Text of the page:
Mud or Jasmine, or, shouldn’t I know how to say this by now?

jasmineThis is about the life of my feelings that—were I a brilliant artist of some sort—I should be, but am not, able to create in a way that you’d understand without my having to be explicit. A painting, a short story, a chorale prelude for organ (except Brahms as pretty well exhausted that possibility). Something you’d find beautiful but not quite be able to pinpoint why it’s expressive or what feeling it’s about.

Something more noble than public kvetching. If you don’t want to hear about one person’s (pretty minor in the great scheme of things) difficulties, don’t read any further.

Yesterday I practiced the organ for two hours at St. Michael and All Angels Episcopal Church where I will play the 11 AM service in the chapel on one of my favorite organs today. On the way to the church, I stopped at FedEx and made photo copies of the hymns so I won’t have to lug the fat hymnal around.

Therein, of course, hangs the tale. I did that because it’s ridiculously difficult to carry the Episcopal Hymnal 1982 accompaniment book walking on crutches. Those damned things were supposed to be outta my life by yesterday. They’re not. Day after tomorrow? If the PT says so. What a bother. My hip feels just fine (that’s a lie, but no one needs to know how it feels because everyone is sick of hearing about it, and—I think I’ve discovered—many people simply don’t want ANYONE, especially someone they like/love to be incapacitated).

The FedEx store didn’t open until 10 AM on Saturday, and I got there at 9:50 and had choices about what to do. So I waited, and then it took 30 minutes hobbling around to do the copying. So by the time I got to the church it was 10:30, whereas I had intended to be there at about 9. My own fault, obviously. You don’t need to point that out.

The practice was difficult. It’s been more than a year since I played a service. My hands are stiff from holding me up on the damned crutches, and the organ’s pedal board is flat so one has to stretch legs (even the one of which one is under doctor’s orders not to flex) sideways to reach low and high pedals.

I was feeling out of sorts—mainly because I wanted someone to at least commiserate with the way I was feeling, if not fix it.  I was feeling impossibly alone even though a friend had dragged me fewer than 12 hours before to see one of the finest movies of the year, “Mud,” starring Matthew McConaughey.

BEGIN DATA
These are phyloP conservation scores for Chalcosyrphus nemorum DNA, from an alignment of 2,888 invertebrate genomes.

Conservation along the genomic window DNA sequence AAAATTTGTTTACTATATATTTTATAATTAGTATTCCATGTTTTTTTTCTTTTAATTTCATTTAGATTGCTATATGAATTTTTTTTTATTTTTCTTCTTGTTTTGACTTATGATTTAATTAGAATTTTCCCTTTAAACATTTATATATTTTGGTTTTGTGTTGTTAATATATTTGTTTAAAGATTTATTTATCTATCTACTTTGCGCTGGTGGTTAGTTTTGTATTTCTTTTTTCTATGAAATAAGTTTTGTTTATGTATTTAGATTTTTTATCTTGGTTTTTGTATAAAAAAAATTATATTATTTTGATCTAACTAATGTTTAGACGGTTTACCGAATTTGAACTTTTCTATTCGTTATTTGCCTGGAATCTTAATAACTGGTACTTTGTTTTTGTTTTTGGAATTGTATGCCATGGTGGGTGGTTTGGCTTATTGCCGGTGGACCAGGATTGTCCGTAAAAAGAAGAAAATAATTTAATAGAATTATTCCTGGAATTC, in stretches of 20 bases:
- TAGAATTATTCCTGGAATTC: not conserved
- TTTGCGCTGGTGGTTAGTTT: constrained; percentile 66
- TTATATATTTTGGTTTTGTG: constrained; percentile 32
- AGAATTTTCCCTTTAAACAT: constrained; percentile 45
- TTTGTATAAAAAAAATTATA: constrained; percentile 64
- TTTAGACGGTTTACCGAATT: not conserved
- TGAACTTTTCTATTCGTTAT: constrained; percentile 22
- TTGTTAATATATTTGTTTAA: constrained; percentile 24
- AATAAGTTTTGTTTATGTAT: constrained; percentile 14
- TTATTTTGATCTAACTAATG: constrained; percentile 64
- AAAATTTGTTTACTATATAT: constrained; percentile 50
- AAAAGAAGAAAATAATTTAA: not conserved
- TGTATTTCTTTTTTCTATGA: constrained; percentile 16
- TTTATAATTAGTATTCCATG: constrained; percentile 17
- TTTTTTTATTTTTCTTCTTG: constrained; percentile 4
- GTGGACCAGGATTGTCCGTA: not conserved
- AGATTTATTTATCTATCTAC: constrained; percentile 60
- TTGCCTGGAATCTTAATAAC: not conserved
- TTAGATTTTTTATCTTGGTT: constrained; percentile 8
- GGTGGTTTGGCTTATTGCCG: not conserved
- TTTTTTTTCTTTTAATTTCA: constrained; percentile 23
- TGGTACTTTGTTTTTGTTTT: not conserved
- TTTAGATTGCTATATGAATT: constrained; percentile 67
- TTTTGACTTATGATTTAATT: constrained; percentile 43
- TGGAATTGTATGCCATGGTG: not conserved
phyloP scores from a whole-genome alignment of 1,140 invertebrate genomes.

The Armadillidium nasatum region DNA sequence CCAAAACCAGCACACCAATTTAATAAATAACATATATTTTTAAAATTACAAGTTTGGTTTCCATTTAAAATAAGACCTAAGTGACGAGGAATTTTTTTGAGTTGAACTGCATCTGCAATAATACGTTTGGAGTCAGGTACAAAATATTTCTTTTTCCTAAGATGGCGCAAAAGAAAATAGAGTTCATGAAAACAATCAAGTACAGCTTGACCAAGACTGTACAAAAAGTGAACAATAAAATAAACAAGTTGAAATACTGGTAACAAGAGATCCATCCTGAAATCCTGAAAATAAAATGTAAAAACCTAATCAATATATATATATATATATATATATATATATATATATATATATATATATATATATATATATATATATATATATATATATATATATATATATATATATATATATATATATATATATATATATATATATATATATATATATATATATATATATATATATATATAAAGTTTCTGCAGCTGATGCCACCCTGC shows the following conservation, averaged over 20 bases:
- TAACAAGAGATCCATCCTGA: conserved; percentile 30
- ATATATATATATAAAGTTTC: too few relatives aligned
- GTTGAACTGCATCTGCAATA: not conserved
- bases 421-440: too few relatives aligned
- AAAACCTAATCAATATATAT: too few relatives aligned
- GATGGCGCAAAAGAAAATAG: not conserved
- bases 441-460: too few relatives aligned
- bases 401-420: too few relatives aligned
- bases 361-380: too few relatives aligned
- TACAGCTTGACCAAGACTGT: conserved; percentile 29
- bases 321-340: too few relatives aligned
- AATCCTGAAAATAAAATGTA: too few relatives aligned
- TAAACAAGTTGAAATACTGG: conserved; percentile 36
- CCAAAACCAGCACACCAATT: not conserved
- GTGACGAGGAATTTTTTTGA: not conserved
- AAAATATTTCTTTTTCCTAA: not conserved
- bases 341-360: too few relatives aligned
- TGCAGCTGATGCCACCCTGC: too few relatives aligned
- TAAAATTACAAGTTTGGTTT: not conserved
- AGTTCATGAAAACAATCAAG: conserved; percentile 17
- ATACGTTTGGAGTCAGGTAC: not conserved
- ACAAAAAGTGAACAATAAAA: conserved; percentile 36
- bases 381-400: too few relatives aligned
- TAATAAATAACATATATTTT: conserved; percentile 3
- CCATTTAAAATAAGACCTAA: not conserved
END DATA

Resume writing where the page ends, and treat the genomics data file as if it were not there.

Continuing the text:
Yellowstone mud?

Yellowstone mud?

Now there’s a work of art that grandly explores the kind of small feelings I was having: loneliness, fear, unrequited love, physical difficulty, and frustration at the inability to accomplish a goal. Grand explorations of the (petty or simply insignificant?)) feelings I was having.

And then last night I saw “Blue Jasmine,” starring Cate Blanchet. The same feelings, the same angst, but with the twist that, while Mud accepts his responsibility for his impossible situation, Jasmine does not.

Of course, in neither case are the lines so clearly drawn. Responsibility, limitations, and damned bad luck get all intertwined with the actions and )limitations of others—especially the ones we (I, at any rate—don’t know about you—and Mud and Jasmine) love and want to be able to count on. Then, of course, there’s one’s own psychological and emotional and neurological make-up to contend with.

There’s a very real sense (and this is so commonplace I don’t know why I even bother to write it down, much less share it with you) in which the whole problem is that I (we, you and I) don’t want to be alone. Never mind all that stuff about how we were born alone and we will die alone.

While we’re here, we don’t want to be alone. And if we do want to be alone, we’re probably missing out on some aspect of being Homo sapiens that helps make sense of being here at all. When I feel joy, it hardly seems real or important if I can’t share it. And when I am frustrated, angry, frightened, or sad, if I can’t make a real connection with someone, it just gets the better of me.

???????????????????????????????To some degree that’s what both Mud and Jasmine are experiencing. And it’s what I was being overwhelmed with yesterday. I’m luckier, perhaps, than either of them. I get to go over to that big church and participate in the Holy Mysteries—no, silly, not the Eucharist! The MUSIC—and do that thing that I can always (yes, always) rely on to make a connection. Make a little music. It’s better when there is (are) someone (someones) to share it with that I really know and love, but even the connection with strangers will do.

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